Jeanne lives at home with her mother, and spends her days working in an amusement park. She’s a bit off, with other characters making a passing reference to some sort of non-specific mental/social limitation that she suffers from. Functionally, she’s awkward as hell, so naturally she’s not too popular in the dating world (a tough sell given that the actress who plays Jeanne, Noémie Merlant is heaven on the eyes — but she’s such a talent that she can pull it off).
One day, a new attraction is unveiled at the park. It’s your standard lightbulb-adorned, trailer-ready ride you’d see at any park, but there’s something special about this one that Jeanne can’t shake. She nicknames it Jumbo, and before long she’s sneaking into the park after hours to spend time with the machine.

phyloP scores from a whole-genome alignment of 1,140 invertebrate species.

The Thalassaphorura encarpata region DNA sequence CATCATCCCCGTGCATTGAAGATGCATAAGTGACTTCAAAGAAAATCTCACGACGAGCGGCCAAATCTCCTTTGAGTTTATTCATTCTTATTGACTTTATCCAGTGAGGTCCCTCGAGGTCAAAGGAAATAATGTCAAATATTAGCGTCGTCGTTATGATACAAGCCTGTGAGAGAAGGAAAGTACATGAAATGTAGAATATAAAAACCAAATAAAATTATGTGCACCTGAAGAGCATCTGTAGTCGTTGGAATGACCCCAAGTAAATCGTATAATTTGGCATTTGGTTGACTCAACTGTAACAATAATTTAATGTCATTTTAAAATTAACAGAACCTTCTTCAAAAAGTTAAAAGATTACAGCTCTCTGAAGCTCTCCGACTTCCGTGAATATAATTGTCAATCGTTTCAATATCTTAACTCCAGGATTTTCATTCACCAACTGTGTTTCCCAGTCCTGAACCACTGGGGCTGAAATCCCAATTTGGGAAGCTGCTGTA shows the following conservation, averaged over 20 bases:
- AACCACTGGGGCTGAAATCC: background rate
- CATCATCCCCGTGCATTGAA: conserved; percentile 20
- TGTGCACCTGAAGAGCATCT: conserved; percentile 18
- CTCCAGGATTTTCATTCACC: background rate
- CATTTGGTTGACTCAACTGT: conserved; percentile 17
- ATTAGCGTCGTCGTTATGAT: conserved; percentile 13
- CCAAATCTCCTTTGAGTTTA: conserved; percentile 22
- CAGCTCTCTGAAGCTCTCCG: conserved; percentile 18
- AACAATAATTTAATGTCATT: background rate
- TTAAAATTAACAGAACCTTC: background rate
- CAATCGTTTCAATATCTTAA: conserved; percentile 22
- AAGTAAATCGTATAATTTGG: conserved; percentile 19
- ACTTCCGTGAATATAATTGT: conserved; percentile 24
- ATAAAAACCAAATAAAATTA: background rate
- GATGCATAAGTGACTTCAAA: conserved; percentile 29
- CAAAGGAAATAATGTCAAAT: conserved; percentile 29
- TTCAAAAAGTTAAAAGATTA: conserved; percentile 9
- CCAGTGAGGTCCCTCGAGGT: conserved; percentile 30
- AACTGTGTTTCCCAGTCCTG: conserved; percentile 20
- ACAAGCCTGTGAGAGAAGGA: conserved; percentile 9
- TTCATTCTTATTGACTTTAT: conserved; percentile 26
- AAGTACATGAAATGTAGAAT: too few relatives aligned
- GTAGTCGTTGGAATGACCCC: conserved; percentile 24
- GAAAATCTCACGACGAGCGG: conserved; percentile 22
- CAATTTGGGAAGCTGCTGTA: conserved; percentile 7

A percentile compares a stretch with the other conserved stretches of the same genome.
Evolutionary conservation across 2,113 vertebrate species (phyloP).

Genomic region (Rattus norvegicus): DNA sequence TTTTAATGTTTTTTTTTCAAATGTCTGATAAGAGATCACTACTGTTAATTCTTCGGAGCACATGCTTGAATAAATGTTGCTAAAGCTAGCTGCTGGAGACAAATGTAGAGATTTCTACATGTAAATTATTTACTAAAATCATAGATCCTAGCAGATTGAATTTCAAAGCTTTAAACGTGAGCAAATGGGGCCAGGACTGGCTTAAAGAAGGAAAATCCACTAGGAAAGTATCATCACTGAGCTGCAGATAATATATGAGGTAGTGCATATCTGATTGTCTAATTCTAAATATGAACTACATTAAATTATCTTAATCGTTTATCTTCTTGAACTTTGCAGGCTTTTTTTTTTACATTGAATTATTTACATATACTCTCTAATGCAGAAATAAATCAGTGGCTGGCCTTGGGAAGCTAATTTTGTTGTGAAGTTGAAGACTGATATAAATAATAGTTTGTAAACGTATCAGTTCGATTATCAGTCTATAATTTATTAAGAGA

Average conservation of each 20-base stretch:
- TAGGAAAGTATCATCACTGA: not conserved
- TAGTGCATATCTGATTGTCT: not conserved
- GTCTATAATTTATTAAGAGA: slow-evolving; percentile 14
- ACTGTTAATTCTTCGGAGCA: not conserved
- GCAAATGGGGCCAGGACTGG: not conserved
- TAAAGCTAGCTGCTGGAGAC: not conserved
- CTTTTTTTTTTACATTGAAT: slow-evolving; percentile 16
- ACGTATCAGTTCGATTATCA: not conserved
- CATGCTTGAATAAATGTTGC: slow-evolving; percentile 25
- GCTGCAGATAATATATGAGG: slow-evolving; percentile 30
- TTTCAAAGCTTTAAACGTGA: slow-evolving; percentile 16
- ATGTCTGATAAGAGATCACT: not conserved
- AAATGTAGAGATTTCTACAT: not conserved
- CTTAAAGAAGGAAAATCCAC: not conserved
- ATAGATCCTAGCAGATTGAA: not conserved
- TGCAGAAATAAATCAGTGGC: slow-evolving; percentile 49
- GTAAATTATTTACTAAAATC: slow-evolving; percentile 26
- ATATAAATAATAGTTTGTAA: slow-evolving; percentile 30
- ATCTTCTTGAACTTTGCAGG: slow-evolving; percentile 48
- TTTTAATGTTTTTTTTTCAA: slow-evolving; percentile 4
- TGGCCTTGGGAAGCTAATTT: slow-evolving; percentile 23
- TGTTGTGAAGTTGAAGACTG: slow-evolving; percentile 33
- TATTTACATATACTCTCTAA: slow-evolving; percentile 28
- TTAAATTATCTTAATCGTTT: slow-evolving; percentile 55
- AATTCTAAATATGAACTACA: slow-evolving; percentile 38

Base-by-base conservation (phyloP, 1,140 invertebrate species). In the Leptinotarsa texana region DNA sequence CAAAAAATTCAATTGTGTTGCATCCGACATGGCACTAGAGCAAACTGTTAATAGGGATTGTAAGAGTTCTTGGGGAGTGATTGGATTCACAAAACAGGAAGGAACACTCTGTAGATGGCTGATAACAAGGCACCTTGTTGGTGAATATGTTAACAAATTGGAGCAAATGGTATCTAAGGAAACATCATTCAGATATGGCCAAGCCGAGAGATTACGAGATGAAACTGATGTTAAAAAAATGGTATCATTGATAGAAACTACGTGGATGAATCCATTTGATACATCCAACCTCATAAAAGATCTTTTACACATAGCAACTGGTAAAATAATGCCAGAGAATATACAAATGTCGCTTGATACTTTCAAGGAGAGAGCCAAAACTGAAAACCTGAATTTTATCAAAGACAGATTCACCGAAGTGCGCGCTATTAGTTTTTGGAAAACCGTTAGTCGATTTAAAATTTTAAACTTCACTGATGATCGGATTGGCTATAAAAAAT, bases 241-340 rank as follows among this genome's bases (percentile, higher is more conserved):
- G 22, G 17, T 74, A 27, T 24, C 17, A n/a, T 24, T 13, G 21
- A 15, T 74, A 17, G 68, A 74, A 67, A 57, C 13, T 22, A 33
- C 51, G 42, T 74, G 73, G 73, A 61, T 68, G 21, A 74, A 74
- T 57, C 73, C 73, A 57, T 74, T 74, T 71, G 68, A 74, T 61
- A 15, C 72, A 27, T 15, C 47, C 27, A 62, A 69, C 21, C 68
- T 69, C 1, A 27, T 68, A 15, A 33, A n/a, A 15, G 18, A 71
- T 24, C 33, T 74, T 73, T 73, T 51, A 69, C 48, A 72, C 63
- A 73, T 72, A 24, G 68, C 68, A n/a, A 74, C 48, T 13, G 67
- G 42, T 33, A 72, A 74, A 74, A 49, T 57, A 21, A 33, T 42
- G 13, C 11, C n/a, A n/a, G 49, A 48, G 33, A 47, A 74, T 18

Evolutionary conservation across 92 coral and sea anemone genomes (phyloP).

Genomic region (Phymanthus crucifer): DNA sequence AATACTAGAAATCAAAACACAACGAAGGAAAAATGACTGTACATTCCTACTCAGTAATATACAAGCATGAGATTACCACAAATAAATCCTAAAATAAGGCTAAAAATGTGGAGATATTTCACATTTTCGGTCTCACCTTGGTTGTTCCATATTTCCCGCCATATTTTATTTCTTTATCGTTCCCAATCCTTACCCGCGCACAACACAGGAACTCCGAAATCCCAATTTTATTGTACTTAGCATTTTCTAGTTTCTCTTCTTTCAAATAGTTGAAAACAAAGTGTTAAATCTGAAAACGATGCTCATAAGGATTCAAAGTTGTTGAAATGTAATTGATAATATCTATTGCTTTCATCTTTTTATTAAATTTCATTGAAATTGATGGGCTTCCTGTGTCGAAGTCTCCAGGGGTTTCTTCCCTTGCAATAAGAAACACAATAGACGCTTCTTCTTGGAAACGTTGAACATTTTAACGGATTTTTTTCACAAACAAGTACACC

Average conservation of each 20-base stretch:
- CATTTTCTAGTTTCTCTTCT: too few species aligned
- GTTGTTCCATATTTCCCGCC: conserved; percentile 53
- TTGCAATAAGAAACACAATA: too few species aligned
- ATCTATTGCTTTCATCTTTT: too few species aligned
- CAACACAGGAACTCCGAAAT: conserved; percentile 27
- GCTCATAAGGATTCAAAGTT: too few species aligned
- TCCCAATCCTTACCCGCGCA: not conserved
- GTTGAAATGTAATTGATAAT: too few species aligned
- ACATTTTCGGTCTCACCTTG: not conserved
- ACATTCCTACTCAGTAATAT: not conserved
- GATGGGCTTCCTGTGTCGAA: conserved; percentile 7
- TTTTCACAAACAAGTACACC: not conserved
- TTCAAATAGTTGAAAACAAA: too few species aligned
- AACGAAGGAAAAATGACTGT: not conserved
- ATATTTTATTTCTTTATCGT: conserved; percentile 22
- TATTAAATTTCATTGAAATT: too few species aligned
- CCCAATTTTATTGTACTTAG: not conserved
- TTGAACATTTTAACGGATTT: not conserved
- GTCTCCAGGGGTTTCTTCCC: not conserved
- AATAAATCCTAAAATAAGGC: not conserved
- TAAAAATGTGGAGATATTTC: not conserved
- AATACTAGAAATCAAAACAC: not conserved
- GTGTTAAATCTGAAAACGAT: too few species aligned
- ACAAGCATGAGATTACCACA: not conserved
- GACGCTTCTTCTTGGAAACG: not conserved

Jumbo manages to accurately depict the feeling of romance as well as accurately describe the feeling of fetishization. No line is drawn between the two, since this is a film that does not judge the desires of its main character. Yeah, it’s a bit weird that she has a sexual attraction toward a machine, but she’s not hurting anyone, and Jumbo makes her feel good. We should all be so lucky to feel this way about someone/thing! This causes troubles for Jeanne, both amongst friends and family, but the strength she finds from her new romance should be enough to carry her through.
It’s a quirky film to be sure, but one that never feels twee. It’s honest, light, and quite artful to look at.
One scene in particular, meant to surrealistically depict the physical feelings Jeanne has for Jumbo, is a visual standout. Another, in which we get to see the electric nighttime beauty of Jumbo through Jeanne’s eyes, makes it easy to empathize with our hero, and showcases some powerfully effective cinematography.